In Part I of our Taking Inventory Series, we walked through the incredibly important exercise of putting together a balance sheet to get an idea of where you stand. Part II then took it a step further in highlighting how to think about organizing the asset side of the balance sheet. In Part III, we will take you through the thought process of applying the balance sheet and buckets to the goal of one day achieving the flexibility to retire comfortably.
Many retirement planners equate asset accumulation to climbing a mountain. You spend the majority of your working life building towards that goal of being able to walk away and have enough assets to last for the rest of your life. As you make your way up the mountain, you inevitably run into hurdles. Some deterrents to retirement saving can include education for children, major purchases, and vacations to name a few. The reality is you have to balance between thinking about the long term and living your life today. The Bucket approach that we discussed in Part II is very helpful in maintaining that balance. For example, your mid-range bucket can be earmarked for some of the hurdles while you let your long-term money accumulate.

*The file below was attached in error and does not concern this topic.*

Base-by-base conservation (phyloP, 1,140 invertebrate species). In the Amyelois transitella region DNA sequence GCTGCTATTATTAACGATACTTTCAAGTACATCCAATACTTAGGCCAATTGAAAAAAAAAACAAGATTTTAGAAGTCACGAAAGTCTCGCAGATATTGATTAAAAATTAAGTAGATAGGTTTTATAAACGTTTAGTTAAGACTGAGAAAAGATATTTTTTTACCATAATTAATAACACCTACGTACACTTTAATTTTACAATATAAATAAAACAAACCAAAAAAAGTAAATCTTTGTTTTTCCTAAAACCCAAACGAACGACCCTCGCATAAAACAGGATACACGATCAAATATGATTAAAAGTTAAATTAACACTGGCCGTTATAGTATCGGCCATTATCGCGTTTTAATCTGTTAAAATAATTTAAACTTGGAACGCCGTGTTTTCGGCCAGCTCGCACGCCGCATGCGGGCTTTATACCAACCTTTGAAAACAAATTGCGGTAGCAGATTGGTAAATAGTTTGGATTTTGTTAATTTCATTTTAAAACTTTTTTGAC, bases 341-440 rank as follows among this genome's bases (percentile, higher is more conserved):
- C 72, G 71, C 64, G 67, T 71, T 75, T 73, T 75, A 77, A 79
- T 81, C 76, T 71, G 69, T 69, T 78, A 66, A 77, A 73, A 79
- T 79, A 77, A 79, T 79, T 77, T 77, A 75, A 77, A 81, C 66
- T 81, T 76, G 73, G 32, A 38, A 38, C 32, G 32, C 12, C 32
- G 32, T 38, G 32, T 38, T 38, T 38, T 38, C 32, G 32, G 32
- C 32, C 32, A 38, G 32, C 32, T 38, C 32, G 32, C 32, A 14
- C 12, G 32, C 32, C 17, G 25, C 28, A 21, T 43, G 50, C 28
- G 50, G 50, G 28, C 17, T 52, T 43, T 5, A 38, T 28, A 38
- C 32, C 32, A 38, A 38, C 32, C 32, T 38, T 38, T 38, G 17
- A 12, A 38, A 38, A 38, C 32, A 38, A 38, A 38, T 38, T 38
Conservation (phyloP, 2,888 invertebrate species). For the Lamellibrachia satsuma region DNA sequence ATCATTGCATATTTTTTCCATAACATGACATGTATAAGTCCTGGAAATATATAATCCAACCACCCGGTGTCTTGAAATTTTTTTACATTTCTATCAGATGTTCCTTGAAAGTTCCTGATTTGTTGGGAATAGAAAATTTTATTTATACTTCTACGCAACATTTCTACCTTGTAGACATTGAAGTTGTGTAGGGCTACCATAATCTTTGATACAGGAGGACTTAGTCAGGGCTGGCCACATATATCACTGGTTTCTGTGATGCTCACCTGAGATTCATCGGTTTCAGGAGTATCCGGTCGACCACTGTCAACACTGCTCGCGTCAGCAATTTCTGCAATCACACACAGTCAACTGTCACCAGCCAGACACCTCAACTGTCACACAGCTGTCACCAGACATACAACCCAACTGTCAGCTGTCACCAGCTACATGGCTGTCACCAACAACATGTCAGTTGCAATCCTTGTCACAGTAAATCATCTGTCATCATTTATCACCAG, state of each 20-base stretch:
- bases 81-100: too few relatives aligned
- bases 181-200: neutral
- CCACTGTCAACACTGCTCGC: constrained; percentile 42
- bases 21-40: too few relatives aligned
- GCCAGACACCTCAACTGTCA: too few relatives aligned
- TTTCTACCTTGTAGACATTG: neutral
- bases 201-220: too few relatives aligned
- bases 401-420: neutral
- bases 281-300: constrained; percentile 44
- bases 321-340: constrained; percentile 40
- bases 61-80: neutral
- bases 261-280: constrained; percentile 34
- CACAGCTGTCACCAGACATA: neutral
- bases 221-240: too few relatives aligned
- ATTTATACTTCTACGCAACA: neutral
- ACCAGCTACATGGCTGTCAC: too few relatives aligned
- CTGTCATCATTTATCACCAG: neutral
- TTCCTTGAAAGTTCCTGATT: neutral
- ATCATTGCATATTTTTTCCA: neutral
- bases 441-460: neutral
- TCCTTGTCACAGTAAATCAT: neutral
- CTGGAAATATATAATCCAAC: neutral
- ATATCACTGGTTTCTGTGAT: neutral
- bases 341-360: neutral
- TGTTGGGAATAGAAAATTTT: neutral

The importance of saving early and cleaning up your balance sheet cannot be stressed enough. The power of compounding can be your best friend or your worst enemy. If you commit to putting away some money for the long term early while eliminating crippling debt like credit card debt, the compounding will be working for you instead of against you. It is the equivalent deciding whether you would rather have the best player in the league on your team or on the other team. The faster you have compounding on your team, the easier it will be to build wealth.
The balance sheet essentially acts as the scoreboard during the accumulation years. Your goal is to increase the assets and decrease the liabilities as time goes on. It really is that simple. On the liability side of the balance sheet, high interest credit card debt should be prioritized to be paid off before lower interest mortgage debt that can have some potential tax benefits. As you get closer to the end of the accumulation phase, you should be thinking about finishing off that mortgage. It is also important to remember that each debt you pay off creates more cash flow that can be applied towards other debt or systematic savings. That cash flow can also be factored in when you are determining how much money you need to retire.
As you work through the accumulation phase and climb the mountain, there are clearly a lot of factors to consider. You have to be realistic in prioritizing different goals along the way so that you can build your assets and reduce your liabilities. The whole process emphasizes the importance of making a plan and monitoring it regularly. While there is no magic bullet, having a plan will undoubtedly put you in the best position to make it to the top of the mountain and enjoy the fruits of your labor.